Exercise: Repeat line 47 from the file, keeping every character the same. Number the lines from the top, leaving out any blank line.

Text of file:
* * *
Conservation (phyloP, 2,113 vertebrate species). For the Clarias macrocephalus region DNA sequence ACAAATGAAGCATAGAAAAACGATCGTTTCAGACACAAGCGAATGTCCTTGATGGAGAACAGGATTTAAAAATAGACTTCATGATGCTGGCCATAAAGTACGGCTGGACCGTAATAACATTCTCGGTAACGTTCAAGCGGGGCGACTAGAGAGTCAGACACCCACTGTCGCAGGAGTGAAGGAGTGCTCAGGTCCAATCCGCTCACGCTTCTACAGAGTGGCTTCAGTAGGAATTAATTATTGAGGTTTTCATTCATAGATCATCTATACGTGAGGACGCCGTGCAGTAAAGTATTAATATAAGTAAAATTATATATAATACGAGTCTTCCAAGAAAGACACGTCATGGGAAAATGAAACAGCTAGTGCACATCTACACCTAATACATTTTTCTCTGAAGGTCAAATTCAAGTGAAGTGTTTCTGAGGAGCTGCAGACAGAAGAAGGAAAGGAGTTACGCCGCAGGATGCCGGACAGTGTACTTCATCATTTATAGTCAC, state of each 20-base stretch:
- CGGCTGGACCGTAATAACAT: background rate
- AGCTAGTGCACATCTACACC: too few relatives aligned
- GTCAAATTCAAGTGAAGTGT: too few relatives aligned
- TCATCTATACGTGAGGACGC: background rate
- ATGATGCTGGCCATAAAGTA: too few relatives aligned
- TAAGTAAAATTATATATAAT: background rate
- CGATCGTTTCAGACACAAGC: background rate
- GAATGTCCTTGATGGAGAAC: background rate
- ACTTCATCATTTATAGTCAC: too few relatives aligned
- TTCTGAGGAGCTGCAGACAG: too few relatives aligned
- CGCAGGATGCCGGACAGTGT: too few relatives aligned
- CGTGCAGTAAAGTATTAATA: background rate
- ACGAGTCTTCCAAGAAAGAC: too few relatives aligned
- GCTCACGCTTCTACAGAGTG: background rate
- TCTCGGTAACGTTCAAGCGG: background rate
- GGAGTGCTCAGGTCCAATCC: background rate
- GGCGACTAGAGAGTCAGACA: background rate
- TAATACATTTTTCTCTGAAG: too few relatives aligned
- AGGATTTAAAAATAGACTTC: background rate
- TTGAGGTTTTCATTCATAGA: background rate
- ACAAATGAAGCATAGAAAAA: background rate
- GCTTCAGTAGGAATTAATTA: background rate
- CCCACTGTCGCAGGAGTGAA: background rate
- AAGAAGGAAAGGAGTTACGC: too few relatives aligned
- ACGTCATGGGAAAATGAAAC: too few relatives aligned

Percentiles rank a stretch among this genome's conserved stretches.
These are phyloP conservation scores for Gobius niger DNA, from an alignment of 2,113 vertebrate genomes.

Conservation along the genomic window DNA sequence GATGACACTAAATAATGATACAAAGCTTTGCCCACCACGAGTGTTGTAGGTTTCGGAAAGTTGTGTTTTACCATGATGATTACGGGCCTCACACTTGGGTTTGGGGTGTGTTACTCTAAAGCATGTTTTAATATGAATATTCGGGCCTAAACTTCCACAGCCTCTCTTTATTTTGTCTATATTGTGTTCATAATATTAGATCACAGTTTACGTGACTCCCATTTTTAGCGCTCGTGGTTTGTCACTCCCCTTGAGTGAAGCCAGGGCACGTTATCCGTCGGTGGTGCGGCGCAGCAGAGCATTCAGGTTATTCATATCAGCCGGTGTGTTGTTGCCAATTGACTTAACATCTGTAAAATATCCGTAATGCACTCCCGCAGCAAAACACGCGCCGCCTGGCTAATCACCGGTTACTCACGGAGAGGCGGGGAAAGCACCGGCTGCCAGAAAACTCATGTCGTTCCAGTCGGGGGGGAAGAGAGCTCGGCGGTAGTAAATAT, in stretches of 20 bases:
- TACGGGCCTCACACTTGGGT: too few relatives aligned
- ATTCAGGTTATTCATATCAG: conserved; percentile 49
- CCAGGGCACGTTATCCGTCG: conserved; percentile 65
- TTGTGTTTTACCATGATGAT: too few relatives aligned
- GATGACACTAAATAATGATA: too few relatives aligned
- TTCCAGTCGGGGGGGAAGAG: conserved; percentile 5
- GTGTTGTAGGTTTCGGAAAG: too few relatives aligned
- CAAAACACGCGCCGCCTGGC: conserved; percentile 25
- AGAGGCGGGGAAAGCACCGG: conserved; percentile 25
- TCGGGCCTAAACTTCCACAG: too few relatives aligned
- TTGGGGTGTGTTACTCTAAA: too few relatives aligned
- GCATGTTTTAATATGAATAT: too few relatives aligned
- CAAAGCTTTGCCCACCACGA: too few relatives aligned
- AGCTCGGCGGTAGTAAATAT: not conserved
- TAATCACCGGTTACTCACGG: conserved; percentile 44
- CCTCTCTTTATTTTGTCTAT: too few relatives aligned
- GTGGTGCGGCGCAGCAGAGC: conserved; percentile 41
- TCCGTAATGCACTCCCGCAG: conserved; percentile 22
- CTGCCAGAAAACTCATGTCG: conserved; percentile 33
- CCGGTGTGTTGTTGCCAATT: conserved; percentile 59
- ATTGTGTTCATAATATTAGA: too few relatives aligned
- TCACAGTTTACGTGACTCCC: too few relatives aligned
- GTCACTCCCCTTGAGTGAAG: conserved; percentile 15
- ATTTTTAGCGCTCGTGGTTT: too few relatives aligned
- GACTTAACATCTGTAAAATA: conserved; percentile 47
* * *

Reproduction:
- TCCGTAATGCACTCCCGCAG: conserved; percentile 22